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November 29, 2018

Help Musicians UK announces three emerging artists to receive £10,000 as part of the Peter Whittingham Jazz Award

from Help Musicians UK | Latest news


Hear Bone Head’s Soft Power

via The Wire: Home

Hear Bone Head’s Soft Power

via The Wire: Home

jfl #morninglistening to the incomparable GerhaherHuber™ (one word)…

#morninglistening to the incomparable GerhaherHuber™ (one word) in #Schumann on @sony_classical
The first recording – “FRAGE” – of a projected integral cycle of all of #RobertSchumann’s #liedmelodieartsong output on @sony.classical
If GerhaherHuber™ were ever attracted to any integral (which isn’t their MO), of course it would be dark ol’ Bobby Schumann.

from Ionarts

“The true art of being young is knowing how to defy gravity and upset as many people as…

via The Real Mick Rock

seancannon How Bob Dylan Made ‘You’re Gonna Make Me Lonesome…’ Sound Just Lonesome Enough

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Since Sony’s official Bob Dylan Bootleg Series began in the early ’90s, fans have hoped and prayed for one set in particular: the fabled “New York sessions.” Dylan intended them to become Blood On The Tracks, before shelving half the record at the last minute and replacing it with songs recorded three months later in Minneapolis.

Many well-traveled bootlegs surfaced over the years. Some alternate takes were also released officially, but You’re A Big Girl Now from 1985’s Biograph is the only version originally slated for Blood On the Tracks to get a proper release. The rest were outtakes from New York.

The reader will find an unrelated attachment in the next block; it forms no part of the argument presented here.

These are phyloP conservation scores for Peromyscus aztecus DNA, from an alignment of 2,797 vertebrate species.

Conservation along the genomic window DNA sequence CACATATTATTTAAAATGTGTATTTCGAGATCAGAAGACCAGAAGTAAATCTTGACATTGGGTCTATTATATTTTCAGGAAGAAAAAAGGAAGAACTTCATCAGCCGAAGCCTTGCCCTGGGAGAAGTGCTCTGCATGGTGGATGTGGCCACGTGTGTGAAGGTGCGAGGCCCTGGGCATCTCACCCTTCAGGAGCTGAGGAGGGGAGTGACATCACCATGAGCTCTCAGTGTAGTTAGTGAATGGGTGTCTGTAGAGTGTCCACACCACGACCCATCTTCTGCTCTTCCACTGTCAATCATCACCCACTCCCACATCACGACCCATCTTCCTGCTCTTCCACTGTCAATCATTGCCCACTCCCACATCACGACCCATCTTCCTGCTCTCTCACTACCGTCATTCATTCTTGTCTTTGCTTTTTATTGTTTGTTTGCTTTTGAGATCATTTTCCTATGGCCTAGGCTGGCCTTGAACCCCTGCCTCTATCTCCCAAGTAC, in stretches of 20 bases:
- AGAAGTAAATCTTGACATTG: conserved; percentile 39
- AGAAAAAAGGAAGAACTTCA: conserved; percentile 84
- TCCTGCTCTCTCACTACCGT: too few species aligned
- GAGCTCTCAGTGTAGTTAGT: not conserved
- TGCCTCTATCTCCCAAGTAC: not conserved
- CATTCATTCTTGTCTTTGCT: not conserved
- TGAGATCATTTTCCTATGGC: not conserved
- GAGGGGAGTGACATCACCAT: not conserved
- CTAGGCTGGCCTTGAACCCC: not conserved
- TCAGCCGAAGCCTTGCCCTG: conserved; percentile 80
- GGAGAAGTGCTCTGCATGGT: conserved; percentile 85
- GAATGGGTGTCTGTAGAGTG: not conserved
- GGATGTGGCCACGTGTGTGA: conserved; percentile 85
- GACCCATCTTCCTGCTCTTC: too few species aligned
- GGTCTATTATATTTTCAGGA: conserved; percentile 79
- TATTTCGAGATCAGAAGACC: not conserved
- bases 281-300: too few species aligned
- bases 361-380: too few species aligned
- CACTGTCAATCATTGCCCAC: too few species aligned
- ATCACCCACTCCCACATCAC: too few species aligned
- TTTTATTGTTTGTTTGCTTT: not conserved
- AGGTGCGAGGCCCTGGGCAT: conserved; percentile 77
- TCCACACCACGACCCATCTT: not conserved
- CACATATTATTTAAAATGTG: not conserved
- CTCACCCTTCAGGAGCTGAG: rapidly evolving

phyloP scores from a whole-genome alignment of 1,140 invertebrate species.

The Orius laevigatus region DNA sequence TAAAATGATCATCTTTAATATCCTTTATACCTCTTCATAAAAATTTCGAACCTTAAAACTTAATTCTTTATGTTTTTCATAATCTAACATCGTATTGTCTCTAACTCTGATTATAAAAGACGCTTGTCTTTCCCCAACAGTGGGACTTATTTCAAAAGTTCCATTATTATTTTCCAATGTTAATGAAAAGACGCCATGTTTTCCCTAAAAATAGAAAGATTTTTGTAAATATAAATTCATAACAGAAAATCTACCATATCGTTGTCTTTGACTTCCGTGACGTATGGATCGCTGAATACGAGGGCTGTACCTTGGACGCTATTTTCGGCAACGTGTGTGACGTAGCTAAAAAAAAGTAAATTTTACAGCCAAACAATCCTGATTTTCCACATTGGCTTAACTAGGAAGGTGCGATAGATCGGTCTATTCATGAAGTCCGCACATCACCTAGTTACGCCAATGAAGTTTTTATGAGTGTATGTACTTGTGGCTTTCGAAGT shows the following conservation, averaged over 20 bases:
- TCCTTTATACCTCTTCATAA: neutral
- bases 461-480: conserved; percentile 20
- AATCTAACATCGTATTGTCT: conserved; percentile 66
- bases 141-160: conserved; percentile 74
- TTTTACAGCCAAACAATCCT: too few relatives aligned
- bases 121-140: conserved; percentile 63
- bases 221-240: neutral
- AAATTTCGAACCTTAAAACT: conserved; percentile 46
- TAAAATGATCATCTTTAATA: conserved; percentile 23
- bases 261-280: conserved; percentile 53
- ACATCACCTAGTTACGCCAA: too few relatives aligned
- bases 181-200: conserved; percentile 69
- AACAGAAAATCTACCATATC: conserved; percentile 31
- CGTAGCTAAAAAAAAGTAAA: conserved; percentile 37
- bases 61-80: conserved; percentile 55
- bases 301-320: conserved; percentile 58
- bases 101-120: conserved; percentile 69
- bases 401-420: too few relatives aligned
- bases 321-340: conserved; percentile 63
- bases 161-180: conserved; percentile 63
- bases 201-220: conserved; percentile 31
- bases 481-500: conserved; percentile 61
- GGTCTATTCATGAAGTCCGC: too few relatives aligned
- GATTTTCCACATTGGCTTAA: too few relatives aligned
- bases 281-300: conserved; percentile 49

Dreams came true when More Blood, More Tracks was released this month as a six-disc set. Aficionados got more than they bargained for, though. This isn’t simply the original album as intended or a handful of alternates. Sony unearthed every extant note from the four-day New York stint, along with the Minnesota remakes. With the collection laid out chronologically, it feels more like a documentary than an album.

Blood On The Tracks is his only flawless album and his best produced,” former NPR and Salon editor Bill Wyman wrote back in 2001, continuing, “the songs, each of them, are constructed in disciplined fashion, written and rewritten, formed in a way his songs almost never are.” Volume 14 in the Bootleg Series illustrates this more perfectly than Wyman — or likely any of us — could’ve imagined.

Throughout 87 tracks, you witness Dylan build the airplane as it flies. You feel him tamp every tiny rivet and grind each unruly weld. He fully inhabits takes as he searches for the song, with vulnerability and restraint held in equal tension. At times, it’s clear he doesn’t know what comes next, until the exact moment he’s found it. That’s when certitude sets in; not a moment before.

This is clearest throughout the 12-take journey to arrive at You’re Gonna Make Me Lonesome When You Go, which has an outsize presence in the sessions. Dylan begins wrestling with it two-thirds through day one at A&R Recording, after putting the ultimately-replaced version of Idiot Wind to bed. It plays out roughly in five stages.

Rehearsal And Take 1; Take 2; Take 3

Through the rehearsal and first three quickly-abandoned takes (which run around three and a half minutes total), Dylan and country rockers Deliverance settle into a rolicking groove replete with tidy organ and guitar flourishes. The band kicks in almost immediately each time. His vocals weave around the landscape, inspecting a narrow bandwidth of rhythmic and percussive modes.

Take 4

In Take 4, he explores a different sound. The band steps back a bit, as if Dylan is saying, “OK gang, let me get this right first.” He lays down a guitar-and-bass arrangement that seems to be about vocal refinement as much as anything. At points, you can hear him thinking through the delivery while simultaneously committing to it completely. The way he embodies confidence within uncertainty here exemplifies Dylan’s inscrutable vulnerability.